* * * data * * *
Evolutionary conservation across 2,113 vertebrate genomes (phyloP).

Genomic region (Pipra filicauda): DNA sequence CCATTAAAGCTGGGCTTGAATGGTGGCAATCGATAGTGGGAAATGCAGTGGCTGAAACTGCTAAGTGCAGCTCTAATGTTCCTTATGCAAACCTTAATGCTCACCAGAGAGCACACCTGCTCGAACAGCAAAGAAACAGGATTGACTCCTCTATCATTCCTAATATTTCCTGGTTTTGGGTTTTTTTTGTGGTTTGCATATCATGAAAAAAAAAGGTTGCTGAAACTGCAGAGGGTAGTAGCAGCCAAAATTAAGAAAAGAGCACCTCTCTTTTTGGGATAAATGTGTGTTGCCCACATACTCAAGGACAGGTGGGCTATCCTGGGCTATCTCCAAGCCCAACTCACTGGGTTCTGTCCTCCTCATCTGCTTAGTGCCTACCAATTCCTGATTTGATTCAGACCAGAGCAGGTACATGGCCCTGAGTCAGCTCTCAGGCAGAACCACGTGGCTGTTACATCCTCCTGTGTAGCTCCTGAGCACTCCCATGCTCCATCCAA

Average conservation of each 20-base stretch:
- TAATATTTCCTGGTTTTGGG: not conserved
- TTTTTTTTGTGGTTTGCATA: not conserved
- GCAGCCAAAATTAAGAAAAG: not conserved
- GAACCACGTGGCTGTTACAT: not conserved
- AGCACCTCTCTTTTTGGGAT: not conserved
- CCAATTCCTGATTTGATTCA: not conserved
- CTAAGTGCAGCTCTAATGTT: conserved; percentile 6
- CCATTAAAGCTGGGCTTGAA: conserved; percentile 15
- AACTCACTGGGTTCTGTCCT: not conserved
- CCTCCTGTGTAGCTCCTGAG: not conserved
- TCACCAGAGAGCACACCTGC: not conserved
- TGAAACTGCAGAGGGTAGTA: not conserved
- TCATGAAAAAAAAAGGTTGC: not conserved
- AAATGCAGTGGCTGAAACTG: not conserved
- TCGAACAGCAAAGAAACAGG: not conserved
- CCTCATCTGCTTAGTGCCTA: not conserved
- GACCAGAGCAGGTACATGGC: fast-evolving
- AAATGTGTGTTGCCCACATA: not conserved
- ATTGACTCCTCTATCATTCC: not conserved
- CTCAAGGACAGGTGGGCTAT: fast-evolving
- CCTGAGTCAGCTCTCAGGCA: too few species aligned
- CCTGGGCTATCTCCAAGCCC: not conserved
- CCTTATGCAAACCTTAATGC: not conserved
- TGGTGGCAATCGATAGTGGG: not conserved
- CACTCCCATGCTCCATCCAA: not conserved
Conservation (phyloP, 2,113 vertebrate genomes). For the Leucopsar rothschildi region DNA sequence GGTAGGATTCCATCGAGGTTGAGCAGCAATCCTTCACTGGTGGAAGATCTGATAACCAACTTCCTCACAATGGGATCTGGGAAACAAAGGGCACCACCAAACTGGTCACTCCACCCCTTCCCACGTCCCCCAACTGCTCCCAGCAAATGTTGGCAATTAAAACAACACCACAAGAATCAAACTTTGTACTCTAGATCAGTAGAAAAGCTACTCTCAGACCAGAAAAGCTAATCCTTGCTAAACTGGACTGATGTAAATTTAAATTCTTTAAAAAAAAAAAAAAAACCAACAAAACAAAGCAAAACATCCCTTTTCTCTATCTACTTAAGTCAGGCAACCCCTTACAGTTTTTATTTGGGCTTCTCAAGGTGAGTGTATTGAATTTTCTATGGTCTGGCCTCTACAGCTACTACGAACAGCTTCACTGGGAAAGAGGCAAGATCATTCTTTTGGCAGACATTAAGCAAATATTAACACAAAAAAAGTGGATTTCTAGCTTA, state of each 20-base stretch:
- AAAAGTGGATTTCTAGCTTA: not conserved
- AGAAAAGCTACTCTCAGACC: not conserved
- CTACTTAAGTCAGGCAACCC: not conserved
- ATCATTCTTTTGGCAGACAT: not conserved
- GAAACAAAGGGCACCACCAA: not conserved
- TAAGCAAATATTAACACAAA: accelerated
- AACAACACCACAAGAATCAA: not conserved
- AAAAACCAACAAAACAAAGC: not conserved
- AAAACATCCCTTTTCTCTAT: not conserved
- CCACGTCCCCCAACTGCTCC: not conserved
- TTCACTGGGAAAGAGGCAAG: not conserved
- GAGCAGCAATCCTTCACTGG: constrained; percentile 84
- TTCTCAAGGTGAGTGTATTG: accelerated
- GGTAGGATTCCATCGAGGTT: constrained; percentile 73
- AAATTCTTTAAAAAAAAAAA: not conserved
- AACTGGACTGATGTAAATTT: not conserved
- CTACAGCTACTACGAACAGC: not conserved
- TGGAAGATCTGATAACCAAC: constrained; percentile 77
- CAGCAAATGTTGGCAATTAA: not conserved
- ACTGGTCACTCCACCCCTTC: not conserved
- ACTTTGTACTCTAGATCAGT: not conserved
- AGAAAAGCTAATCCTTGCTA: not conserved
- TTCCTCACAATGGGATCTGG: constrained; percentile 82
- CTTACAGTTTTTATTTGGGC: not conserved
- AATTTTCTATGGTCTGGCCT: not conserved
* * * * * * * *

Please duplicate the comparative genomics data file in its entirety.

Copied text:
Evolutionary conservation across 2,113 vertebrate genomes (phyloP).

Genomic region (Pipra filicauda): DNA sequence CCATTAAAGCTGGGCTTGAATGGTGGCAATCGATAGTGGGAAATGCAGTGGCTGAAACTGCTAAGTGCAGCTCTAATGTTCCTTATGCAAACCTTAATGCTCACCAGAGAGCACACCTGCTCGAACAGCAAAGAAACAGGATTGACTCCTCTATCATTCCTAATATTTCCTGGTTTTGGGTTTTTTTTGTGGTTTGCATATCATGAAAAAAAAAGGTTGCTGAAACTGCAGAGGGTAGTAGCAGCCAAAATTAAGAAAAGAGCACCTCTCTTTTTGGGATAAATGTGTGTTGCCCACATACTCAAGGACAGGTGGGCTATCCTGGGCTATCTCCAAGCCCAACTCACTGGGTTCTGTCCTCCTCATCTGCTTAGTGCCTACCAATTCCTGATTTGATTCAGACCAGAGCAGGTACATGGCCCTGAGTCAGCTCTCAGGCAGAACCACGTGGCTGTTACATCCTCCTGTGTAGCTCCTGAGCACTCCCATGCTCCATCCAA

Average conservation of each 20-base stretch:
- TAATATTTCCTGGTTTTGGG: not conserved
- TTTTTTTTGTGGTTTGCATA: not conserved
- GCAGCCAAAATTAAGAAAAG: not conserved
- GAACCACGTGGCTGTTACAT: not conserved
- AGCACCTCTCTTTTTGGGAT: not conserved
- CCAATTCCTGATTTGATTCA: not conserved
- CTAAGTGCAGCTCTAATGTT: conserved; percentile 6
- CCATTAAAGCTGGGCTTGAA: conserved; percentile 15
- AACTCACTGGGTTCTGTCCT: not conserved
- CCTCCTGTGTAGCTCCTGAG: not conserved
- TCACCAGAGAGCACACCTGC: not conserved
- TGAAACTGCAGAGGGTAGTA: not conserved
- TCATGAAAAAAAAAGGTTGC: not conserved
- AAATGCAGTGGCTGAAACTG: not conserved
- TCGAACAGCAAAGAAACAGG: not conserved
- CCTCATCTGCTTAGTGCCTA: not conserved
- GACCAGAGCAGGTACATGGC: fast-evolving
- AAATGTGTGTTGCCCACATA: not conserved
- ATTGACTCCTCTATCATTCC: not conserved
- CTCAAGGACAGGTGGGCTAT: fast-evolving
- CCTGAGTCAGCTCTCAGGCA: too few species aligned
- CCTGGGCTATCTCCAAGCCC: not conserved
- CCTTATGCAAACCTTAATGC: not conserved
- TGGTGGCAATCGATAGTGGG: not conserved
- CACTCCCATGCTCCATCCAA: not conserved
Conservation (phyloP, 2,113 vertebrate genomes). For the Leucopsar rothschildi region DNA sequence GGTAGGATTCCATCGAGGTTGAGCAGCAATCCTTCACTGGTGGAAGATCTGATAACCAACTTCCTCACAATGGGATCTGGGAAACAAAGGGCACCACCAAACTGGTCACTCCACCCCTTCCCACGTCCCCCAACTGCTCCCAGCAAATGTTGGCAATTAAAACAACACCACAAGAATCAAACTTTGTACTCTAGATCAGTAGAAAAGCTACTCTCAGACCAGAAAAGCTAATCCTTGCTAAACTGGACTGATGTAAATTTAAATTCTTTAAAAAAAAAAAAAAAACCAACAAAACAAAGCAAAACATCCCTTTTCTCTATCTACTTAAGTCAGGCAACCCCTTACAGTTTTTATTTGGGCTTCTCAAGGTGAGTGTATTGAATTTTCTATGGTCTGGCCTCTACAGCTACTACGAACAGCTTCACTGGGAAAGAGGCAAGATCATTCTTTTGGCAGACATTAAGCAAATATTAACACAAAAAAAGTGGATTTCTAGCTTA, state of each 20-base stretch:
- AAAAGTGGATTTCTAGCTTA: not conserved
- AGAAAAGCTACTCTCAGACC: not conserved
- CTACTTAAGTCAGGCAACCC: not conserved
- ATCATTCTTTTGGCAGACAT: not conserved
- GAAACAAAGGGCACCACCAA: not conserved
- TAAGCAAATATTAACACAAA: accelerated
- AACAACACCACAAGAATCAA: not conserved
- AAAAACCAACAAAACAAAGC: not conserved
- AAAACATCCCTTTTCTCTAT: not conserved
- CCACGTCCCCCAACTGCTCC: not conserved
- TTCACTGGGAAAGAGGCAAG: not conserved
- GAGCAGCAATCCTTCACTGG: constrained; percentile 84
- TTCTCAAGGTGAGTGTATTG: accelerated
- GGTAGGATTCCATCGAGGTT: constrained; percentile 73
- AAATTCTTTAAAAAAAAAAA: not conserved
- AACTGGACTGATGTAAATTT: not conserved
- CTACAGCTACTACGAACAGC: not conserved
- TGGAAGATCTGATAACCAAC: constrained; percentile 77
- CAGCAAATGTTGGCAATTAA: not conserved
- ACTGGTCACTCCACCCCTTC: not conserved
- ACTTTGTACTCTAGATCAGT: not conserved
- AGAAAAGCTAATCCTTGCTA: not conserved
- TTCCTCACAATGGGATCTGG: constrained; percentile 82
- CTTACAGTTTTTATTTGGGC: not conserved
- AATTTTCTATGGTCTGGCCT: not conserved